4) Deciphering works in reverse.
5) Solving a Numbered Key cipher involves first placing the crib, then building up the extended alphabet as you fill in more of the plaintext message.
6) If necessary, do a frequency count of the numbers in the text, and use that information for either placing the crib, or for treating the CON as a Patristocrat.
7) Numbered Key can be hardened by picking an extremely long key expression, and by adding a transposition step in the middle.

Wiggles, part 53


Just a little ongoing story to give you something to play with until the next blog post.

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Gakken Update, June


Gakken’s really gone into a hole with their Otona no Kagaku (adult science) kit series. They’ve stopped sending out their email newsletters, and there hasn’t been a “new” product in maybe a year. The last toys were things for kids (making pictures or dolls) over 9 months ago, which I had no interest in. The only new things have been re-releases of old kits under the “Best Selection” title. First had been the Pinhole Planetarium (BS01) in January.

Then, in June, Gakken released BS02, the Dual Lens 35mm Film Box Camera. The magazine has been scaled down to 24 pages (including instructions), while the kit price is still at 2,980 yen (without the 8% sales tax). This camera is fun to build, but the price of film and processing relegates it strictly to a bookshelf oddity. It’s not going to replace your smartphone, if that’s why you want to buy it. Not recommended unless you can get it at a discount.

Thinking About Encryption, Part 58


5×5 Checkerboard
6×6 Checkerboard
Double Checkerboard
Straddling Checkerboard

The main reason for putting together the Cm history in earlier posts was to lead up to this entry. I feel like I’ve been doing pretty well in learning new cipher types, and being able to crack the CONs in the Cm that I’ve tried tackling. For the most part, I give up on the harder Patristocrats (crypto-quips without the punctuation or word breaks), but I can generally solve all Aristocrats per issue, most if not all cryptarithms, some Expert Corner CONs, and an ever-growing collection of Cipher Exchange CONs (most transpositions, most of the Vigenere family, Nulls, Baconians, etc.) In the Mar.-Apr. 2019 issue, I solved 66 of the 102 CONs (excluding all of the foreign language xenocrypts). I think I’m doing ok.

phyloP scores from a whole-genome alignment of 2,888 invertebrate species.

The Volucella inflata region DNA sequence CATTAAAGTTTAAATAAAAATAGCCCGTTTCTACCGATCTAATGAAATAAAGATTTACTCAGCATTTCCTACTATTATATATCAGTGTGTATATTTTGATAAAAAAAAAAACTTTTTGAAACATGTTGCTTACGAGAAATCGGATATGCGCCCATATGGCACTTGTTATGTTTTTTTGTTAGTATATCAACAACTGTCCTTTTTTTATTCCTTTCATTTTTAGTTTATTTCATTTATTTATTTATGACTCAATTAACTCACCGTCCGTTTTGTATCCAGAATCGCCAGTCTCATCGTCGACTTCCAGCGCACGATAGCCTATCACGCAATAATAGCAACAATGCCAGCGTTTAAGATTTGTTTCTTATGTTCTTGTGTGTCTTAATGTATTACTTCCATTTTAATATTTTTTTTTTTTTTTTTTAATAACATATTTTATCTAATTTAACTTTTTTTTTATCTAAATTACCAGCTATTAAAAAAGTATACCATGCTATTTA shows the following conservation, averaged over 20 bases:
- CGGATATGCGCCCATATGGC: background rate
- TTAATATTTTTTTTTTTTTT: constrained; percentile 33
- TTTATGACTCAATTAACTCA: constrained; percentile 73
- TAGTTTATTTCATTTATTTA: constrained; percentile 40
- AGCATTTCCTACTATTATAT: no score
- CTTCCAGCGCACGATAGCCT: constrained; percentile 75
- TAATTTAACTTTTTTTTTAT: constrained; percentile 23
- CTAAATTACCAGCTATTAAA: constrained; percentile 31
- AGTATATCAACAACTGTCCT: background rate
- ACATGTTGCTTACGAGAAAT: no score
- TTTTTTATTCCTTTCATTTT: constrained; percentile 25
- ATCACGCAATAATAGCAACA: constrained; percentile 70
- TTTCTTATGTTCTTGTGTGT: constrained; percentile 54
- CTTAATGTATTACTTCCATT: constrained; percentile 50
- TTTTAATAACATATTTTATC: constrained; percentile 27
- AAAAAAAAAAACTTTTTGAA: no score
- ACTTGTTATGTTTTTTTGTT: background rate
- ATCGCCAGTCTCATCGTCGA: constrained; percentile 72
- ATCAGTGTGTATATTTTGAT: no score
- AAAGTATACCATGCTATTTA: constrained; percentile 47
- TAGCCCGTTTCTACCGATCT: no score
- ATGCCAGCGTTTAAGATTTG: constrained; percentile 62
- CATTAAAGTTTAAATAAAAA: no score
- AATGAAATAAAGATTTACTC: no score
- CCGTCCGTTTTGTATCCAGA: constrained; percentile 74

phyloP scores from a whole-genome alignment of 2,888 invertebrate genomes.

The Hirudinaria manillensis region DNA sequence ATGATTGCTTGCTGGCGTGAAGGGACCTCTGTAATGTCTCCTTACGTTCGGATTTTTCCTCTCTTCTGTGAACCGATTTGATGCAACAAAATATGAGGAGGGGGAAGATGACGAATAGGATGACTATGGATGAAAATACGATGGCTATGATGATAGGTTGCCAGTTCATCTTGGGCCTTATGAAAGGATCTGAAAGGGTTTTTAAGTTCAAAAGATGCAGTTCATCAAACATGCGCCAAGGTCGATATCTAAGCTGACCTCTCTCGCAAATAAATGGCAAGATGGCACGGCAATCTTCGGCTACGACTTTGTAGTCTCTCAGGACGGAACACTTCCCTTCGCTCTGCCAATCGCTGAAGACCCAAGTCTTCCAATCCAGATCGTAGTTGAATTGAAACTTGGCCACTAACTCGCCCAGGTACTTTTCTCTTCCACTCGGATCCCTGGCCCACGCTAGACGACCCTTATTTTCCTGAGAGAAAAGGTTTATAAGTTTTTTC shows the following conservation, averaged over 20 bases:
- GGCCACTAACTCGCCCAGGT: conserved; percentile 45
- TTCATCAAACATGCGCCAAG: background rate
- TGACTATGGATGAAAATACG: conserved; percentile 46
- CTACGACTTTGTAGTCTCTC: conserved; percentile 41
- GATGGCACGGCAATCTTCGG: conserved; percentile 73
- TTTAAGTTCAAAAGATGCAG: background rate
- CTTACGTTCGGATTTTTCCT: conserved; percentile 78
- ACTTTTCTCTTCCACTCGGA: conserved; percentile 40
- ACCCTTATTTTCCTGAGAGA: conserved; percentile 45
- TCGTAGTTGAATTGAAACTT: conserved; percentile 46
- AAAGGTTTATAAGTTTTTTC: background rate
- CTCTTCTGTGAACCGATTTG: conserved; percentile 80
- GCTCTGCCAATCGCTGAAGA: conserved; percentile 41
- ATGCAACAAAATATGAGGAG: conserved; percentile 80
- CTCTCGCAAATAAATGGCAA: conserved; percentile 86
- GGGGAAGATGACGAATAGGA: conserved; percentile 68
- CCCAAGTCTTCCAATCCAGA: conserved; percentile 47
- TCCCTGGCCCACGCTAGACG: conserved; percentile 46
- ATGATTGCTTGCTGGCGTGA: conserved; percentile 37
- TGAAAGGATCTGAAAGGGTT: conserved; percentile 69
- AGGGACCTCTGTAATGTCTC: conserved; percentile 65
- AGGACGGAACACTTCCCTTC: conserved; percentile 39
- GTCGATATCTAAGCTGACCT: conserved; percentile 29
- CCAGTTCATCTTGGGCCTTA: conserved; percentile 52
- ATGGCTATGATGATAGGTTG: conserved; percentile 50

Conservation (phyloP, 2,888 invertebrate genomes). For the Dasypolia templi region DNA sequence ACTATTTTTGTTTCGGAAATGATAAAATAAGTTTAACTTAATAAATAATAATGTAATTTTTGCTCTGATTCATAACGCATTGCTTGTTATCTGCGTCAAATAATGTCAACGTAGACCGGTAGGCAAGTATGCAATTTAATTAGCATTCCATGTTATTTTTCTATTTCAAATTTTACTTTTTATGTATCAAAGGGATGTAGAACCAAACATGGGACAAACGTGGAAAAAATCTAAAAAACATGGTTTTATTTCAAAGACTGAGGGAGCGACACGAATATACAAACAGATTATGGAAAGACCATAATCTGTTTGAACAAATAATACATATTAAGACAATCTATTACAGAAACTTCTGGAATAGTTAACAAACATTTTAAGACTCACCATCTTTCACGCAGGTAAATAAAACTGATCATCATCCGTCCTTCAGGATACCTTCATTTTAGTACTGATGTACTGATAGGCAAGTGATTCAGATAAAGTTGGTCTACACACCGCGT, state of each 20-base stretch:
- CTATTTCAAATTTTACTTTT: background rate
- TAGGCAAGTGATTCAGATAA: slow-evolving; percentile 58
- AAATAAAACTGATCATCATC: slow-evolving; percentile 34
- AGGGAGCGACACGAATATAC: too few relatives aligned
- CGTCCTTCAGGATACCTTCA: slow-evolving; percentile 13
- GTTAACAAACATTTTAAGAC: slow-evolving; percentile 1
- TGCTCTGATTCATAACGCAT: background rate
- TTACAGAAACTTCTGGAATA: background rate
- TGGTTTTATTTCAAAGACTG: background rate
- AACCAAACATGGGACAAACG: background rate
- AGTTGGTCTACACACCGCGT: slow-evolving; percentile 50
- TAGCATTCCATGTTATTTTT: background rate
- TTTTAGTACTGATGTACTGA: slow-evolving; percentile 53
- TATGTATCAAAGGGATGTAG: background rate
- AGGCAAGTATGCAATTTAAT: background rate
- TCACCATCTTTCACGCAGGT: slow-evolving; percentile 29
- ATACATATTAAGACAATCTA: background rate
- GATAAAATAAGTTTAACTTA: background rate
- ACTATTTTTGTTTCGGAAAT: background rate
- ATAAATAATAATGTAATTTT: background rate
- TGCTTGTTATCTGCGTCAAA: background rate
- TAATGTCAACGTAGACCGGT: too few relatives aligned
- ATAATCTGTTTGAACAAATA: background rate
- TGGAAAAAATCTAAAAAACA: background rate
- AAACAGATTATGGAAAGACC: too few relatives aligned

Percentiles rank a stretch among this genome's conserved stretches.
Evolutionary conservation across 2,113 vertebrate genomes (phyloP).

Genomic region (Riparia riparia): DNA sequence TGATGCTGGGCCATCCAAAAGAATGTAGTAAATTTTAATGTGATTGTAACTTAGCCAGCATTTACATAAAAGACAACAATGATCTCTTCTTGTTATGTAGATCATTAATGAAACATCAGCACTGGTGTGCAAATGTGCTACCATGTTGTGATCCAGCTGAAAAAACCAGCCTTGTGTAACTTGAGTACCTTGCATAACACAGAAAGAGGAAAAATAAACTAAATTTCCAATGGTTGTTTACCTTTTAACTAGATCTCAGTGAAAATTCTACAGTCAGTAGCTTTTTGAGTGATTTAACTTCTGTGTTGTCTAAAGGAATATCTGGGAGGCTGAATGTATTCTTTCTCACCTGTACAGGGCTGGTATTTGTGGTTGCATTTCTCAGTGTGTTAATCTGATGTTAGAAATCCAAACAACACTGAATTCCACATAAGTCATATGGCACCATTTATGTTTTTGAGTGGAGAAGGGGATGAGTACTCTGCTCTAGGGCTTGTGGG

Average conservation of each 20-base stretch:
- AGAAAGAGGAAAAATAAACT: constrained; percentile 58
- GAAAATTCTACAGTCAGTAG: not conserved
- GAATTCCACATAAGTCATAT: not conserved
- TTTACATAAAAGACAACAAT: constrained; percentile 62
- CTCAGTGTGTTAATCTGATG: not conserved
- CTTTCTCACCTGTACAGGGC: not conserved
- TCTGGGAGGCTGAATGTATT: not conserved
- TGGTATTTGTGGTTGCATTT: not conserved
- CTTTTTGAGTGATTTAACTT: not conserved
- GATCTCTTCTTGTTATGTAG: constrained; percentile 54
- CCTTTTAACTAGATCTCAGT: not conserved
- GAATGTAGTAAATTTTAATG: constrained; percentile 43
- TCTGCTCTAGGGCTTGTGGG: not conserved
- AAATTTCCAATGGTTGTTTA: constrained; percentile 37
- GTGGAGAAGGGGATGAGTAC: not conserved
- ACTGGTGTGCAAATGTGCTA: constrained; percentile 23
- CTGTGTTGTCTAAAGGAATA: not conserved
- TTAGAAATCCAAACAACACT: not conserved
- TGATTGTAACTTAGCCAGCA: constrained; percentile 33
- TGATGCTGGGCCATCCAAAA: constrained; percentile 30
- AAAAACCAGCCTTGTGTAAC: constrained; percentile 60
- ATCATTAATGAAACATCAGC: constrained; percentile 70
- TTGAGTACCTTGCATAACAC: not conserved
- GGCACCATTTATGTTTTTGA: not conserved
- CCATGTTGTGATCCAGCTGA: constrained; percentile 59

But, I didn’t want to get involved in any substitution types (Quagmires, Bifids, Trifids, etc.) that would require analyzing letter contacts, trigraph frequencies, or anything more complicated simply because I’m not ready to put in that much effort to solve just one type at a time. However, as I was skimming through the Cm archives, I found Piccola’s article introducing the Checkerboard, and it seemed simple enough.

At its simplest, the 5×5 Checkerboard is a 5×5 grid containing a keyed alphabet (I=J), with keys along the top and left sides. In Piccola’s version, the keys are numeric, but the ACA commonly uses 5-letter words now. The alphabet can be written into the square in any valid Route Transposition pattern. Below, the keys are “CHILD” and “CHAIR”, the alphabet is keyed with “PLAYGROUND” and is written in columns.

....CHAIR
--------
C | PRBIT
H | LOCKV
I | AUEMW
L | YNFQX
D | GDHSX

The plaintext is enciphered by replacing each letter with the associated row and column letters. (e.g. – “S” = “DI”). If the plaintext is “help me”:

DA IA HC CC II IA.

Decryption is just the reverse process.

Solving a 5×5 Checkerboard CON is really no different than tackling a Patristocrat. If you don’t like working with 2-letter or 2-digit values, just convert them to single letters first.

DA = A
IA = B
HC = C
CC = D
II = E
IA = B


ABCDE B

Once you’ve solved the Pat, you can try to extract the keys if you like. This is almost insanely easy. First, extract the first and second letters of the pairs (DIH and ACI in the above example) and anagram them to get potential 5-letter words. If we had a longer CON, we’d see that the letter groups are DIHCL and ACIHR. The only words they form are CHILD and CHAIR. Write CHILD to the left in a column, and CHAIR across the top of the table. Then fill in the square with the matching letters of the plaintext.